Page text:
Most people involved in an interracial relationship have experienced public disapproval by way of harsh glares, unforgiving comments or other reactions. Some countries have restricted cohabitation or marriage of interracial couples. Until 1967, it was illegal for interracial couples to marry in many U.S. states, especially in the South.
Despite legal support, interracial couples can face daily opposition from outsiders who still view such relationships as unnatural or disgraceful. It can be an uphill battle combating the offensive remarks and insults that are doled out with unabashed viciousness. As difficult as it is to deal with public opposition, how can you face disapproval that comes from your own family?
That is precisely the issue that my cousin and I are dealing with in my family. I am currently in a long-term relationship with an Irishman. I have always dated outside of my race and my parents have supported me and openly accepted anyone I have dated. Typically, they worry that my partner’s family won’t accept me or approve of the relationship. However, my current boyfriend’s family and friends have welcomed me with open arms and have shared in our happiness. It can be very difficult to be in an interracial relationship when you are subjected to public disapproval accompanied by comments or glares, however, that same rejection from your family can be even more hurtful and devastating.
There are whispers in my family as to whether my cousin secretly married her fiancée. No one will confirm the marriage for fear that it will anger my grandmother. You see, my cousin is Black and her fiance is Caucasian. My grandmother does not condone the mixing of races under any circumstances but especially in relationships. She grew up in Alabama (US southern state) and lived through intense racism and segregation. Although my cousin’s parents and (future) in-laws are accepting of the relationship, they understand my grandmother disapproves and will never accept the fiance into our family.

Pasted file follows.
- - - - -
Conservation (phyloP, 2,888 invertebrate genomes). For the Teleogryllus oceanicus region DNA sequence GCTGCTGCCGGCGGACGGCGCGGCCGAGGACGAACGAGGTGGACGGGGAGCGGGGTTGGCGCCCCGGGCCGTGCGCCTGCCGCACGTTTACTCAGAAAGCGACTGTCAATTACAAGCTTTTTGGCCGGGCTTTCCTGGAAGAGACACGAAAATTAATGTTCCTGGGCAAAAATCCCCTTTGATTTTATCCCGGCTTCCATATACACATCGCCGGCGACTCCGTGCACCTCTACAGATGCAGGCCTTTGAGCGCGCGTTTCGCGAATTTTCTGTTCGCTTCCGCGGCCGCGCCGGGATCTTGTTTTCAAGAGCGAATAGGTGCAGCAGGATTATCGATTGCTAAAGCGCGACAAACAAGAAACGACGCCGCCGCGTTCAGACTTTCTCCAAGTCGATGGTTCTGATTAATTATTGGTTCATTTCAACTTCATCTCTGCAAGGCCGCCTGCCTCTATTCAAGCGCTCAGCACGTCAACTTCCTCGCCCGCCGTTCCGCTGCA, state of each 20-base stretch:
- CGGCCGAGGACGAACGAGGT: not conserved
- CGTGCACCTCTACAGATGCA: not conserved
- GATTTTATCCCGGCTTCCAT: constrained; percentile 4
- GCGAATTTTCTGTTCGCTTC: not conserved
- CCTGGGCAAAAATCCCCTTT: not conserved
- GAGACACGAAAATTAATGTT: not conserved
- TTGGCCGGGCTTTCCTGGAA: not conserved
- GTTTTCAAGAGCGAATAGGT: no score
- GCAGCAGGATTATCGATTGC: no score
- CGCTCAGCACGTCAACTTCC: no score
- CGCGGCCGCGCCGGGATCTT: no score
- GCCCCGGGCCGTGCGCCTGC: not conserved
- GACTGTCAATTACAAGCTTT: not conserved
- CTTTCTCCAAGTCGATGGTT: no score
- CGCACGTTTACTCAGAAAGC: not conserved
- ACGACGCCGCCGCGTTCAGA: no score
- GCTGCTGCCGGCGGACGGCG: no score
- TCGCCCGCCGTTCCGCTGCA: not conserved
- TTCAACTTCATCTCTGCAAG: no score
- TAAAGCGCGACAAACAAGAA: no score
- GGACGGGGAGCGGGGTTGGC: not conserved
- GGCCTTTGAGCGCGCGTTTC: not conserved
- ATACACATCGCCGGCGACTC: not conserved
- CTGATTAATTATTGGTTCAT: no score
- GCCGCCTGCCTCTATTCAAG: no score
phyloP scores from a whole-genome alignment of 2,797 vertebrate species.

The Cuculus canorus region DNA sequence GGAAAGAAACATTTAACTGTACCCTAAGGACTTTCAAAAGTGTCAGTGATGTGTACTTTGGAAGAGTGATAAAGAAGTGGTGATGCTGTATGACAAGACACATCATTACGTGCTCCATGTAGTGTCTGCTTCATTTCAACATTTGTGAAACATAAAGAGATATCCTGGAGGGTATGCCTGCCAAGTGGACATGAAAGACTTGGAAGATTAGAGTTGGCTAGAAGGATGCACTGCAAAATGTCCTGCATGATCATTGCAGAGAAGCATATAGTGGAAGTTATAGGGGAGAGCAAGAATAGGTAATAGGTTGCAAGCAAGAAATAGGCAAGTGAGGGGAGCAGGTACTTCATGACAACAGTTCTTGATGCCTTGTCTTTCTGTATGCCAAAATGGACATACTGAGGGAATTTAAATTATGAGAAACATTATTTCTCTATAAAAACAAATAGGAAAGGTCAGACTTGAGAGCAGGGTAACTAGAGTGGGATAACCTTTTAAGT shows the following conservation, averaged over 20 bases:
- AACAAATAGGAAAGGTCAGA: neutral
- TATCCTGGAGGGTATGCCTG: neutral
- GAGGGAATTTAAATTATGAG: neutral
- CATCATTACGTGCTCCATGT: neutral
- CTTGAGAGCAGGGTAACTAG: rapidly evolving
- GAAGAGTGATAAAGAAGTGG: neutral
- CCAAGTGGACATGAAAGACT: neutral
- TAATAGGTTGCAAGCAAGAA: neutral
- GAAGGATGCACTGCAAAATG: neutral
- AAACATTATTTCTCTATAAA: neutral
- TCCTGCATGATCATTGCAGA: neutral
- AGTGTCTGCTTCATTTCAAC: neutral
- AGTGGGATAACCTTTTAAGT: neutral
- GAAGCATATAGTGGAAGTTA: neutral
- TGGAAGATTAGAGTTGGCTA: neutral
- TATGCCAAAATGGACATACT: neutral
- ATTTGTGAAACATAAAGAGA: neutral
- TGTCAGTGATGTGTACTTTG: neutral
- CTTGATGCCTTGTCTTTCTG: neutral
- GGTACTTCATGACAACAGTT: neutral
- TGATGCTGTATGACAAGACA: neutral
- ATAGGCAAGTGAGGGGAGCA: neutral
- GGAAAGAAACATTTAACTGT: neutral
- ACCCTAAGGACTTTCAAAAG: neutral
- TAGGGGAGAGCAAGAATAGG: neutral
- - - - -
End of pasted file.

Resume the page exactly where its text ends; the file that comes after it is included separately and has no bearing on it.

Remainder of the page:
To an extent, I understand why my grandmother is so resistant to interracial relationships. She has endured blatant racism and hatred for being Black. She couldn’t attend any school she chose or live in any neighborhood she wanted because of our country’s segregation laws. My own father had to deal with segregation issues and was one of four students to integrate an all-Caucasian school in the South. Although I am far removed from the struggle for civil rights, I too have been subjected to racism and vividly remember being called the “n-word” by a fellow classmate when I was only 8 years old.
Despite the racism my parents and I endured, I was taught to judge the individual person. If I decided to judge and hate an entire race or culture based on the actions of one ignorant person, I would have missed out on interesting colleagues, amazing friendships and a loving Irish boyfriend.
While I understand my grandmother’s disapproval, I cannot condone her decision to hold hatred in her heart and perpetuate the segregation ideals that she had to suffer. At the end of the day, I choose to embrace my relationship. I have a boyfriend who cherishes and respects me; I could not ask for more and I will not give it up or keep it a secret from anyone. I have concluded that I am responsible for my own happiness and neither society nor my family will determine who I should love or marry.